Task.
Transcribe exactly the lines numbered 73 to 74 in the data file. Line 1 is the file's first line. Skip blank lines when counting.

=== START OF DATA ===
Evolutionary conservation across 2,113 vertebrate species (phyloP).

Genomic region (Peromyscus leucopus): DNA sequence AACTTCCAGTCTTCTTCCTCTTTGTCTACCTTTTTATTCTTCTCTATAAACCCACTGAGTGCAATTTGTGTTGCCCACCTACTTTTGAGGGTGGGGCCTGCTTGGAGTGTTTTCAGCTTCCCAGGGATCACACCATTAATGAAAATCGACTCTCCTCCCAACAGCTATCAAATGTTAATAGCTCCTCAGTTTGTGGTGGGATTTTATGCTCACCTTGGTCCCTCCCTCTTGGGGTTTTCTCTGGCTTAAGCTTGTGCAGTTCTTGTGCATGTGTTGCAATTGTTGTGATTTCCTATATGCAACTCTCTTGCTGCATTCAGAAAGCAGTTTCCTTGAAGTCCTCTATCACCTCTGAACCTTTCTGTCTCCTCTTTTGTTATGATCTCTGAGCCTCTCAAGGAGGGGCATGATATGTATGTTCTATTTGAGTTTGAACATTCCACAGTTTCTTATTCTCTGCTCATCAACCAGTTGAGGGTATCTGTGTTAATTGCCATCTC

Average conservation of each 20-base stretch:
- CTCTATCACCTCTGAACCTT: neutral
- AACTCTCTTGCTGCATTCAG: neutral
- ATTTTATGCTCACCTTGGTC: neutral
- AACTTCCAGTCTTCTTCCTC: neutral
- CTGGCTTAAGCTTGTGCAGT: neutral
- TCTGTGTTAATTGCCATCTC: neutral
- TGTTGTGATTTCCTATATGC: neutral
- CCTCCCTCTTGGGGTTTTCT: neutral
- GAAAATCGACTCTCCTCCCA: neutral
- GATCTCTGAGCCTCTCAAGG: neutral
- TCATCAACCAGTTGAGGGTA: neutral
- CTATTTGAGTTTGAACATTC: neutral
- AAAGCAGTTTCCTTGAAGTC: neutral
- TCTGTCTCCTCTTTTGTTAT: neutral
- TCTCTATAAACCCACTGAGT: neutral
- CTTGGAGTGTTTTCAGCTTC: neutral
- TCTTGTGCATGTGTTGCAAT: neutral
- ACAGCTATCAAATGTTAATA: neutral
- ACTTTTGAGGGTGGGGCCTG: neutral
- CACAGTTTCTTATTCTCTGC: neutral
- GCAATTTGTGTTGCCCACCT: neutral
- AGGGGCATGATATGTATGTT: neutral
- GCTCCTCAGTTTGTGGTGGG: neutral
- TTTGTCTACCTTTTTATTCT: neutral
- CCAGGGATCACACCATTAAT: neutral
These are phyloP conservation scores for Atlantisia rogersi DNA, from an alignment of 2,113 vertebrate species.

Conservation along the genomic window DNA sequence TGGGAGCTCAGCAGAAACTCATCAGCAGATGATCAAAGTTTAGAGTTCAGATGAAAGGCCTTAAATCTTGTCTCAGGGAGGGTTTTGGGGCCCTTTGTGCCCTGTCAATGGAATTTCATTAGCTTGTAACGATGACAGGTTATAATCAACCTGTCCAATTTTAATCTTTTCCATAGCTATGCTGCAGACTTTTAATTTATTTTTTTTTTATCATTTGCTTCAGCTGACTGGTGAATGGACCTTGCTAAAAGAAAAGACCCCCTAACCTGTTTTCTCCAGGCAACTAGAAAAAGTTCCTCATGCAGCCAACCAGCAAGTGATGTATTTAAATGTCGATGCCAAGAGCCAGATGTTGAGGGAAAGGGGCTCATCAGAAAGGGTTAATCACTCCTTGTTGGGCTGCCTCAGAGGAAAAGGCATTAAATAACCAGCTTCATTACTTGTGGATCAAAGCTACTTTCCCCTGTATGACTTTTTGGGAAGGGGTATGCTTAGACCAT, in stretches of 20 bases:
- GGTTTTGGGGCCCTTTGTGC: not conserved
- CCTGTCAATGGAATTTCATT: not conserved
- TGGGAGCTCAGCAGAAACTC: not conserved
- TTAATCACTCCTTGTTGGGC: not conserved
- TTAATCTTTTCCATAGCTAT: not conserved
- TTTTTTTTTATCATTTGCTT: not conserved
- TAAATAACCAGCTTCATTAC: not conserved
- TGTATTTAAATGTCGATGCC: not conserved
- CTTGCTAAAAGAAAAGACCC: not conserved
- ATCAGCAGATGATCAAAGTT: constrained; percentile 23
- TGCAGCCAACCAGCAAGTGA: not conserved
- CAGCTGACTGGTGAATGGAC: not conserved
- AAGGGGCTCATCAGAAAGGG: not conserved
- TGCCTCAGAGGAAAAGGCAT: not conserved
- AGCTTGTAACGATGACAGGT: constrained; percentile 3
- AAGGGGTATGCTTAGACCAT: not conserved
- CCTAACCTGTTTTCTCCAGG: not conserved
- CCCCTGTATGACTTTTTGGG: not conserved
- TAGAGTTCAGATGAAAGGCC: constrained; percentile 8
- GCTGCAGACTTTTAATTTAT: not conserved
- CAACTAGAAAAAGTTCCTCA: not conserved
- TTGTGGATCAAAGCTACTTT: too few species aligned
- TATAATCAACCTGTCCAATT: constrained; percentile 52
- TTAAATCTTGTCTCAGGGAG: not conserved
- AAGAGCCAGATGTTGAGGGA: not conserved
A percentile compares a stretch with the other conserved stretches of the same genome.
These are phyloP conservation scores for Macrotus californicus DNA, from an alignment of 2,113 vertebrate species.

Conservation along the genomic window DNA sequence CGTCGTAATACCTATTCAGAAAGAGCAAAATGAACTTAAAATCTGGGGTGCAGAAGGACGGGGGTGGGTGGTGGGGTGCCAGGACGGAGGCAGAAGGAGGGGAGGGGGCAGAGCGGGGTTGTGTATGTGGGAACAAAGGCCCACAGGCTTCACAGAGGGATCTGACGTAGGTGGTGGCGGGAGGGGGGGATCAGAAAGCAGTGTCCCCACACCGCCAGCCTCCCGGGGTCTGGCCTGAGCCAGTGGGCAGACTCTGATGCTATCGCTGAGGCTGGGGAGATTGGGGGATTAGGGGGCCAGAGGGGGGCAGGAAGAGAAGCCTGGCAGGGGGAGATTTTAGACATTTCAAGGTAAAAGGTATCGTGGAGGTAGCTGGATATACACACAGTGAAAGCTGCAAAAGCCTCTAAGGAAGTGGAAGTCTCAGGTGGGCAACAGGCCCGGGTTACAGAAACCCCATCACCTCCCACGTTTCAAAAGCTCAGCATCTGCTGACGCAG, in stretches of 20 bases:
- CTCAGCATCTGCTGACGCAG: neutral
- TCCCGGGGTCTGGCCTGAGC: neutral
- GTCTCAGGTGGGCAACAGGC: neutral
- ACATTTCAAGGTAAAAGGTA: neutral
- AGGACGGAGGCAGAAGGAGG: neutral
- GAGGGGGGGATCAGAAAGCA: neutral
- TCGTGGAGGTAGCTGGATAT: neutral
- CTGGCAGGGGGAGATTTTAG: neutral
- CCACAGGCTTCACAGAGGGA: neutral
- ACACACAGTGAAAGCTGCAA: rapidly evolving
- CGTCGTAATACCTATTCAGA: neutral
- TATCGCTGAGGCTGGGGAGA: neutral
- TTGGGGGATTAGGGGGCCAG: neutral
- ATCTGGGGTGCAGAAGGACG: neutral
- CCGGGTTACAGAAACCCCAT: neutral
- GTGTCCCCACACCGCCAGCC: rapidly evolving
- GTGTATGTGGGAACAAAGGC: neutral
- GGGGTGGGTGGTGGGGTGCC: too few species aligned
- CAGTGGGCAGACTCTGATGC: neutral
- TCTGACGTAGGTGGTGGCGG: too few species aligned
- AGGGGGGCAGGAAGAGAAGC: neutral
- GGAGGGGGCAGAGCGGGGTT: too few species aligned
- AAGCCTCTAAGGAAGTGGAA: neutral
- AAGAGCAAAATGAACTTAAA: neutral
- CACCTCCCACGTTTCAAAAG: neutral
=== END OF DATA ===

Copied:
- CCGGGTTACAGAAACCCCAT: neutral
- GTGTCCCCACACCGCCAGCC: rapidly evolving